Video | Agriculture | Confidence | Economy | Energy | Employment | Finance | Media | Property | RBNZ | Science | SOEs | Tax | Technology | Telecoms | Tourism | Transport | Search


Hui Taumata Sets Roadmap

Hui Taumata Sets Roadmap - Te Atiawa Iwi Investment Conference Provides Tool-kit

Date Thursday September 4, 2014. For immediate release

Commercial leaders from throughout the region and country are set to descend on Taranaki next week for the inaugural Te Atiawa Iwi Investment Conference.

Te Atiawa Holdings (Taranaki) Ltd chairman Kura Denness said it was timely to bring together some of the country’s top financial minds, across a range of sectors.

Ms Denness said the investment conference which follows on from this week’s 30 year anniversary of Hui Taumata held in Auckland this week focused on investment and growing capabilities.

“Hui Taumata has set the roadmap for iwi and Maori economic development, Te Atiawa Holdings are proud to be able to provide Maori commercial decision makers with the tool-kit to ensure best practise and quality decision making guide all aspects of commercial development.

“We have hand-picked a range of experts in their respective fields to inspire, inform and enhance the capabilities of leaders across Maoridom who are entrusted with making crucial business and investment decisions for their stakeholders and members,” Ms Denness said.

The guest speakers for the two-day conference include former Labour Party leadership hopeful and Cabinet Minister and current Ambassador for Pacific Economic Development, Shane Jones, economist Tony Alexander, Maori Trustee Jamie Tuuta and Carmel Fisher of Fisher Funds.

Ms Denness said the conference was geared to capture the momentum that Maori and Iwi commercial and economic fortunes have experienced in recent years, to provide inspiration and guidance to iwi leaders, especially those entering the post-settlement development phase.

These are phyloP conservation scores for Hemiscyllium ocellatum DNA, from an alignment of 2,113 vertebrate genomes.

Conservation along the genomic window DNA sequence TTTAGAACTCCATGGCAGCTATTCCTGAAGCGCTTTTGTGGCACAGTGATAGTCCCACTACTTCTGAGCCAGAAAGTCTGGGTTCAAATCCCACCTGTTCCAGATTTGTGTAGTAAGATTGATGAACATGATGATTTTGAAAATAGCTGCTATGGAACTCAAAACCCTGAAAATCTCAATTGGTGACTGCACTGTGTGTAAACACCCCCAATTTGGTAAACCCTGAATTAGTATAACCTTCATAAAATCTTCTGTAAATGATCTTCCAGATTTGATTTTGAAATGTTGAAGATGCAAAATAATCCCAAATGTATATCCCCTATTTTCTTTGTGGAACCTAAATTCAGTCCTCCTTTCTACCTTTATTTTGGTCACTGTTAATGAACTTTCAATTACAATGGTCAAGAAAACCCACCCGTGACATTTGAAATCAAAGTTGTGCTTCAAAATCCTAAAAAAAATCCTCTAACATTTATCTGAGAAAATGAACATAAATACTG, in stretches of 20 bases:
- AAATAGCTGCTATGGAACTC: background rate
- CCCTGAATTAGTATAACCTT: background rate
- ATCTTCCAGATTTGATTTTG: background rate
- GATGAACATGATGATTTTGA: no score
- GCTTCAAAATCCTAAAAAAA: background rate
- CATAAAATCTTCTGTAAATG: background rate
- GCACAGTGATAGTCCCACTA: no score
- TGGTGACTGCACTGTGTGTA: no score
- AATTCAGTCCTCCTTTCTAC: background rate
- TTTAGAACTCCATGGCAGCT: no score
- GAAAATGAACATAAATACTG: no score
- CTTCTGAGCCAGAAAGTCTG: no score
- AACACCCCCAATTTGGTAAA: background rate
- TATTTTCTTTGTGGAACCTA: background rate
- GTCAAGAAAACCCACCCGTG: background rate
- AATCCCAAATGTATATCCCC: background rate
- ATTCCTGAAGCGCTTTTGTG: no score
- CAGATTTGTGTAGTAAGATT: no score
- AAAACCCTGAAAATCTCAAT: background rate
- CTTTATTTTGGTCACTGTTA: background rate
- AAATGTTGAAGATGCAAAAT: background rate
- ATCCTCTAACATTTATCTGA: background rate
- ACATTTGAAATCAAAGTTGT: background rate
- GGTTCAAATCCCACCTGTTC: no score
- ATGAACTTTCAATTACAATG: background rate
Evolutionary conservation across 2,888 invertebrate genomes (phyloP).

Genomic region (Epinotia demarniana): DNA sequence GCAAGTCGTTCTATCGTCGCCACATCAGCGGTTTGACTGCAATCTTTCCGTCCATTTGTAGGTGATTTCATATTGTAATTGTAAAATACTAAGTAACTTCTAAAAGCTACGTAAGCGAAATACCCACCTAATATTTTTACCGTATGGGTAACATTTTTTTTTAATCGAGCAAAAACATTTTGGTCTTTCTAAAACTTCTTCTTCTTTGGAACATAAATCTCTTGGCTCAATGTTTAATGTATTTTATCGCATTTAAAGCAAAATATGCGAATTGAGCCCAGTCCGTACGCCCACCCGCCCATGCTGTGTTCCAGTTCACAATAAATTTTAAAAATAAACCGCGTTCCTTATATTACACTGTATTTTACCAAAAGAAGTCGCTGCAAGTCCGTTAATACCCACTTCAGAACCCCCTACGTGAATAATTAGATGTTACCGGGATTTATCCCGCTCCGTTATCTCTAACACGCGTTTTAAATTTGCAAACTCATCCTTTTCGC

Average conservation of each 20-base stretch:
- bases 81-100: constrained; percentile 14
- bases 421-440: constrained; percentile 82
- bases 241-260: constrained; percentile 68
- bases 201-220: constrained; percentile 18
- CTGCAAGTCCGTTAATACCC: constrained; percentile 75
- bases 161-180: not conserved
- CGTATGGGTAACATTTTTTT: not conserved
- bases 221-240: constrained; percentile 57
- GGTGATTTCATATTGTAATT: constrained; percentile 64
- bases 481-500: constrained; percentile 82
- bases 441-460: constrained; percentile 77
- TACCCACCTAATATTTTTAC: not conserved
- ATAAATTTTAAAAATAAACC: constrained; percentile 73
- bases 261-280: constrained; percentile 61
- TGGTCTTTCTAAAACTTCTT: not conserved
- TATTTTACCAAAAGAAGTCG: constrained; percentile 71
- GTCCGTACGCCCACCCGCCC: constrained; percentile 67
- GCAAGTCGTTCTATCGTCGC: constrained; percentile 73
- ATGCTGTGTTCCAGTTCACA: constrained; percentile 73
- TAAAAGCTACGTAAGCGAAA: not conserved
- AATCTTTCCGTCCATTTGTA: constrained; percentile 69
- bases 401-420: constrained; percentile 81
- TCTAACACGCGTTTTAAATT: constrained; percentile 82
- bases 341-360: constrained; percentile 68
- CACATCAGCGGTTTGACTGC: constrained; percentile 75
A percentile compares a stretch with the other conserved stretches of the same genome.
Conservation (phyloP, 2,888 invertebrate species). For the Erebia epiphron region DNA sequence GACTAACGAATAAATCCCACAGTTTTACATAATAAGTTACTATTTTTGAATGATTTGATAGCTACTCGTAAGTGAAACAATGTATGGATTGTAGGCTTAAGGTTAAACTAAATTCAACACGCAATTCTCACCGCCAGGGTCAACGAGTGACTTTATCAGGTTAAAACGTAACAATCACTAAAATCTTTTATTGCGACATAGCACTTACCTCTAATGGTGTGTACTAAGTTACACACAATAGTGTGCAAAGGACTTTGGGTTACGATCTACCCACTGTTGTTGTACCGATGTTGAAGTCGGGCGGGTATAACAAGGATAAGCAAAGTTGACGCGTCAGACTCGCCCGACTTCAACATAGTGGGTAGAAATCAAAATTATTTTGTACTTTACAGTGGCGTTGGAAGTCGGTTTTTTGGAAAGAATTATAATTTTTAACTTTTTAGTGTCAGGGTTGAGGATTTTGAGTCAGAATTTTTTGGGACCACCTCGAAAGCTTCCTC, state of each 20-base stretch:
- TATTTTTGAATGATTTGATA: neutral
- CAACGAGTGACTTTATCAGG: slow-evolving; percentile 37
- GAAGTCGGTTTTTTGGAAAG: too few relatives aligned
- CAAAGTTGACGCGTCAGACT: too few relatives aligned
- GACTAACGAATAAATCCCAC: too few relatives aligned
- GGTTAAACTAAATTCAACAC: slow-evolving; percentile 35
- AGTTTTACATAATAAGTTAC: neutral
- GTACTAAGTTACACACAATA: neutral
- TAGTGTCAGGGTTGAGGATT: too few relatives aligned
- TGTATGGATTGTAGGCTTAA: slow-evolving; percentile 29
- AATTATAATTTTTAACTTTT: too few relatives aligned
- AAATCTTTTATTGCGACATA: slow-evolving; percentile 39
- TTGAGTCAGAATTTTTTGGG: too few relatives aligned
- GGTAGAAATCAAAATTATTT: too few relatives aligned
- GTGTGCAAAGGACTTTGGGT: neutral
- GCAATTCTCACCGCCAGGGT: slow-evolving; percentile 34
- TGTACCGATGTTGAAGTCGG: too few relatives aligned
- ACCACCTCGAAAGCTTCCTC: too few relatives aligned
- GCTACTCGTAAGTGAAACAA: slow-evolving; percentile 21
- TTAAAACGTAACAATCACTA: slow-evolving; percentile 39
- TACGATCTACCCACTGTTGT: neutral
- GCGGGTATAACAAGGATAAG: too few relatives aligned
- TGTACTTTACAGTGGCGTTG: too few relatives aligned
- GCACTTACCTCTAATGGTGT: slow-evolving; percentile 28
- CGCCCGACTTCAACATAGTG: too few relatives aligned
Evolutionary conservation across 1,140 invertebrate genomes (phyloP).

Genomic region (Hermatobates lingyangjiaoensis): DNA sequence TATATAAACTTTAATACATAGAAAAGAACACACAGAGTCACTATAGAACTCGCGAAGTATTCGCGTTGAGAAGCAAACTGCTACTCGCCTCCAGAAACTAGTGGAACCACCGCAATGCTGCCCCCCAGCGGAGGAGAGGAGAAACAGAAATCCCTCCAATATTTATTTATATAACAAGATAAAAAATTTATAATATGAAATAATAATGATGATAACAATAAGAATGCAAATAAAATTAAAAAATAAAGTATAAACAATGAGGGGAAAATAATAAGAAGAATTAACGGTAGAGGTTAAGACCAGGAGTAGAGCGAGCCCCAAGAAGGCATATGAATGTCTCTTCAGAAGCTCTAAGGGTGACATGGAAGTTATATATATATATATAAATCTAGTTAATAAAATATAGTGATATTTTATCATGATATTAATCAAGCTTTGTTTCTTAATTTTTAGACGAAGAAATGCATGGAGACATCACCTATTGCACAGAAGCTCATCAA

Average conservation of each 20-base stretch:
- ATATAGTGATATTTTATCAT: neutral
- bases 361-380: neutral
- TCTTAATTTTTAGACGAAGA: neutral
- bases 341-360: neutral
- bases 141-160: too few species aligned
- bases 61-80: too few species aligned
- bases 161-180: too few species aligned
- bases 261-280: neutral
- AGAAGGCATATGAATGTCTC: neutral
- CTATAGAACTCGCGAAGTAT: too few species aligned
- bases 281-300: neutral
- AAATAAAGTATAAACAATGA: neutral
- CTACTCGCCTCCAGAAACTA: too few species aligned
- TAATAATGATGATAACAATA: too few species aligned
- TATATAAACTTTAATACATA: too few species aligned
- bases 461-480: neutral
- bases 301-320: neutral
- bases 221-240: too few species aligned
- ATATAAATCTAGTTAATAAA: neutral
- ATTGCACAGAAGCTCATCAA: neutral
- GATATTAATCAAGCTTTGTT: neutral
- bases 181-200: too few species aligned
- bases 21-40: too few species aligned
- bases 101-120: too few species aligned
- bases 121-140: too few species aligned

“There have been a number of major settlements and progress through the settlement process in recent years, including for Te Atiawa and Nga Ruahine in Taranaki,” she said. “This conference provides the opportunity to learn from the strong leadership and hard work that has gone on to improve the productivity of Maori and iwi-owned land, resources and businesses coupled with Treaty of Waitangi settlements.”

The Maori commercial asset base has been estimated at $37 billion. Farming, fishing and forestry are traditional areas of Maori enterprise and increasing returns from these assets will occur with continued research and development. It has been reported that the Maori economy could add $12 billion a year to GDP and thousands of jobs, with the correct strategic partnerships and leadership.

Ms Denness said the boutique investment conference is designed to appeal to the diverse range of Iwi and Maori enterprises, to assist in increasing knowledge and networks to ensure Maori are utilising their shared expertise and financial muscle to extract the best results for our respective shareholders.

“I am also proud to bring together leaders and stellar examples of Maori best practice and performance across agribusiness, health, property investment, and tourism to provide inspiration to a conference that includes a range of entities at the various stages of the economic development cycle.